But this June it has been downright and blissfully cool, so tonight I’m slipping into my softest, warmest jammies and I’m making a homemade soup, a split pea soup with ham to be precise. As comforting a comfort food, aside from mac and cheese, as you can get. (And by the way, if there is a heaven, I’ll expect to be able to eat all the mac and cheese I can stomach without gaining weight, so there.) I can smell it now as I type: the onions, garlic, carrots, peas, celery, the ham hocks, all bubbling together, the fragrance wafting through the house, feeling like a warm hug. If I had a cold I’d feel better already. Read more
For Christie Healey, family is chosen and distance is a state of mind.
I have moved many times in my life. Perhaps the most significant was the move from my home village to London in the late Sixties. Looking back it seems that this tearing away from my family and the small world I had known for 17 years set me on the path of the wanderer. The wanderer becomes part of a very different family.
My family is now made up of those I left behind: a sister, two nephews, a great-niece and a great-nephew; a son born in the U.S. and friends I have made over the years. My son has taken up my wandering lifestyle. He now lives in Hawaii. I live in Minnesota.
I have close friends, old and new, in Minnesota, but the rest of my magically selected family live in Los Angeles, New York, San Francisco, New Mexico and many other places. We come together whenever time and money permit, and sometimes when it doesn’t. Just because I need to see their faces, hear their voices and feel their presence wholly and completely. Read more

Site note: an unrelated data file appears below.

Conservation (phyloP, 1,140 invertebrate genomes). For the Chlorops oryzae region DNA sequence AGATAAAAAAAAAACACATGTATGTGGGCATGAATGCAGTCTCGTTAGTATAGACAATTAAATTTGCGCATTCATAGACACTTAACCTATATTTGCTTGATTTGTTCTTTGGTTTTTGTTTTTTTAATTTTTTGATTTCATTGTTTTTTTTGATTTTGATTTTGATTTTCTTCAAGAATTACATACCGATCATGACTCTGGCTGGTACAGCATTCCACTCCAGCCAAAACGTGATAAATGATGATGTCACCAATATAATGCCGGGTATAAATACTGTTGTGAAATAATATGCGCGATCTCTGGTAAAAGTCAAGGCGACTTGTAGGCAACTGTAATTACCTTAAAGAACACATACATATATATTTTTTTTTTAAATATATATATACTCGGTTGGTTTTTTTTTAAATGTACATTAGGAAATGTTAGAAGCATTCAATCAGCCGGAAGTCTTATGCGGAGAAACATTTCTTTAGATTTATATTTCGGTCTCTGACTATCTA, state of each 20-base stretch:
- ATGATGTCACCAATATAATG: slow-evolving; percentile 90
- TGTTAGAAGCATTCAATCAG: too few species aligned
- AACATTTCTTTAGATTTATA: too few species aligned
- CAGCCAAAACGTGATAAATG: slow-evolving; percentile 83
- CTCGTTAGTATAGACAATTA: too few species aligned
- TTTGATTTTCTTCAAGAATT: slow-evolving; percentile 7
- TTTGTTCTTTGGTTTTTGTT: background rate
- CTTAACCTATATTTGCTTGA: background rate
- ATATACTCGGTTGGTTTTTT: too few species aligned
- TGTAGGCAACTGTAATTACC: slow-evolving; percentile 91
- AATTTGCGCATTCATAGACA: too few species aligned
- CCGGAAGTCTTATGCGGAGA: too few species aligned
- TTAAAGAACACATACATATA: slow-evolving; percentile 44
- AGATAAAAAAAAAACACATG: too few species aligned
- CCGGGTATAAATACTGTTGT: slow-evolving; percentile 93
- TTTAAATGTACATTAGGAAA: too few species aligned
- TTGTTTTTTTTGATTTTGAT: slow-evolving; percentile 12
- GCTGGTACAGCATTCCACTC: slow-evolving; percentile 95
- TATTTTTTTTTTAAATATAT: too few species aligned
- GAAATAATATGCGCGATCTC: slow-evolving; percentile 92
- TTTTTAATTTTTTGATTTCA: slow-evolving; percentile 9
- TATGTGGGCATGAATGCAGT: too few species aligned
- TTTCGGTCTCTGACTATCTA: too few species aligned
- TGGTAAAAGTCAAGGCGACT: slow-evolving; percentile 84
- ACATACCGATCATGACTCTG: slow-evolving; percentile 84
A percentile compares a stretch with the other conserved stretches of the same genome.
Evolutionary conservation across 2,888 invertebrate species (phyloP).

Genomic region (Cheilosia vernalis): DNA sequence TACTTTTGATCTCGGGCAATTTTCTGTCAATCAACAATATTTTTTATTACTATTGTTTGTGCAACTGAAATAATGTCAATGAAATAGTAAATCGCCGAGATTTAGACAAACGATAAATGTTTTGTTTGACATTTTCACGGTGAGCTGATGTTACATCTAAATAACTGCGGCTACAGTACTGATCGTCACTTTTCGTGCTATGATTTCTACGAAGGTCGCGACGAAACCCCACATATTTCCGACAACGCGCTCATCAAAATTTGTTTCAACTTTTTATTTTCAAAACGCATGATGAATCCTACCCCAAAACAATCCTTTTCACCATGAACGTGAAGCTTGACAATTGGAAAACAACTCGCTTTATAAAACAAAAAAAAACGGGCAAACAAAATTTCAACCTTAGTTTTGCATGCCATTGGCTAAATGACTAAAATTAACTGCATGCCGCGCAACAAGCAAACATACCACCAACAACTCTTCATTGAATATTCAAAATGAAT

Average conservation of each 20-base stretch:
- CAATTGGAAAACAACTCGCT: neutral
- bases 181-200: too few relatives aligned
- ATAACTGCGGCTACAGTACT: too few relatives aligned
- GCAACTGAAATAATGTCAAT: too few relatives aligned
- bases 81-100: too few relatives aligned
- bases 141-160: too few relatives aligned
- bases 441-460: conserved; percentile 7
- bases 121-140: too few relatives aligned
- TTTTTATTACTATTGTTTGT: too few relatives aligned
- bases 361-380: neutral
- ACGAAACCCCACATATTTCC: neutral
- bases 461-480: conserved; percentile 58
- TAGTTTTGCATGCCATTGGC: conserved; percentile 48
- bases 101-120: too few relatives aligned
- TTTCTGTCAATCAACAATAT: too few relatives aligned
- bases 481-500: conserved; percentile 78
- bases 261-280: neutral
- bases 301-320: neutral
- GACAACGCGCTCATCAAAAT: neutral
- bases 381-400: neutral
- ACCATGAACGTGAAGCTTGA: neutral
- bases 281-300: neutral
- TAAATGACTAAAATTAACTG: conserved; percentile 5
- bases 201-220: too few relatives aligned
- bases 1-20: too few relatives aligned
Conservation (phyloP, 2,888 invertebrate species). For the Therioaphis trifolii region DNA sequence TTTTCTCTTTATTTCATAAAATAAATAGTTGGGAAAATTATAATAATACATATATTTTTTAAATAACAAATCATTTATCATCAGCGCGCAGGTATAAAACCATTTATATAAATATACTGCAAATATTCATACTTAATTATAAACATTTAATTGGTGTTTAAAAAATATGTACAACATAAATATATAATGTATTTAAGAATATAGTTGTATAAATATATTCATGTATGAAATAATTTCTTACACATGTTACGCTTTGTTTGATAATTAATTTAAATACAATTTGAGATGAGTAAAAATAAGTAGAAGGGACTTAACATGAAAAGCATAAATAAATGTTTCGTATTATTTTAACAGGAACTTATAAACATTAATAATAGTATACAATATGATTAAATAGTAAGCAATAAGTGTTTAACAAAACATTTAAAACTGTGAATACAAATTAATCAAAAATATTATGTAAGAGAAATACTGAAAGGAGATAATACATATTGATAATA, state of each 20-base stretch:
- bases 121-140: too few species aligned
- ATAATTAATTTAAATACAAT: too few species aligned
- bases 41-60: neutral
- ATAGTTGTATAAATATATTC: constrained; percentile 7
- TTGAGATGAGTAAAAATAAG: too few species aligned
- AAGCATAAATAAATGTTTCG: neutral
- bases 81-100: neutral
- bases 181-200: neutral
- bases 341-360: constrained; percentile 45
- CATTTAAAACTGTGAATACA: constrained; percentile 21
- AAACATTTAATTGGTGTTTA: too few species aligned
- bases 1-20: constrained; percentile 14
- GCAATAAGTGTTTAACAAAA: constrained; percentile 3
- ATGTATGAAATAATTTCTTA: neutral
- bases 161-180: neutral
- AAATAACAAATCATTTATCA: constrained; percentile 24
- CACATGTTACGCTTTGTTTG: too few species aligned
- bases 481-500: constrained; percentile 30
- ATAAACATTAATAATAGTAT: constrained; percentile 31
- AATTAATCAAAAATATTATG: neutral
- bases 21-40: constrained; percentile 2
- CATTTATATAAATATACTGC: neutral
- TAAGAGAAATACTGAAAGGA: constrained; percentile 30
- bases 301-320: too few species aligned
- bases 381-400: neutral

For Prudence Baird, shopping for camping gear with her teenage son makes climbing mountains child’s play.
Ah, teenagers. You gotta love ‘em. Or not.
Just at the time your peers who had the smarts to drop their litters in their twenties or early thirties—or perhaps the smartest ones who decided not to have kids at all—are decorating a second home in the Hamptons or having their teeth capped and eyelids “done,” you are hauling an ungrateful hunk of hormones to R.E.I. to buy a backpack for his school’s mandatory weeklong trek in the Green Mountains; an outing designed to build esprit-de-corps.
A typical exchange begins subtly. “I don’t see why I have to go.”
Like a symphony, it builds, “What’s the point of going camping?” and “Why did you make me go to this school?”
Here comes the bridge: “Why did you force us to leave Los Angeles?” Read more
I’m getting gayer by the moment.
I’m guessing my burgeoning gayness is in part my indignant response to those intent upon denying me and my tribe, our equal rights in this country. The rights to marry, to adopt, to care for our loved ones, to have the benefits of insurance, inheritance and whatever else all ya’ll get as standard operating procedure.
It’s a strange time this. On the one hand being gay is like a newly desired accessory tantamount to seasonal fashions—the color, a hemline or a purse (Ellen DeGeneres is a CoverGirl after all). One newly “out” celebrity is proclaiming to any media outlet that will listen that she has always been out, which, I happen to know, is absolutely not the truth and who really cares anyway? So while some are scrambling to proclaim their gayness and claim their seat as the new gay poster child, the California Supreme Court upheld Proposition 8, which denies gays the right to marry in the state. Well that is not exactly true either. The 18,000 gay couples who were legally allowed to marry by the same Supreme Court last year in the window of time before the Mormon Church essentially paid for the Proposition to deny that right, those couples can be married. Are you following? I did say it was a strange time. Read more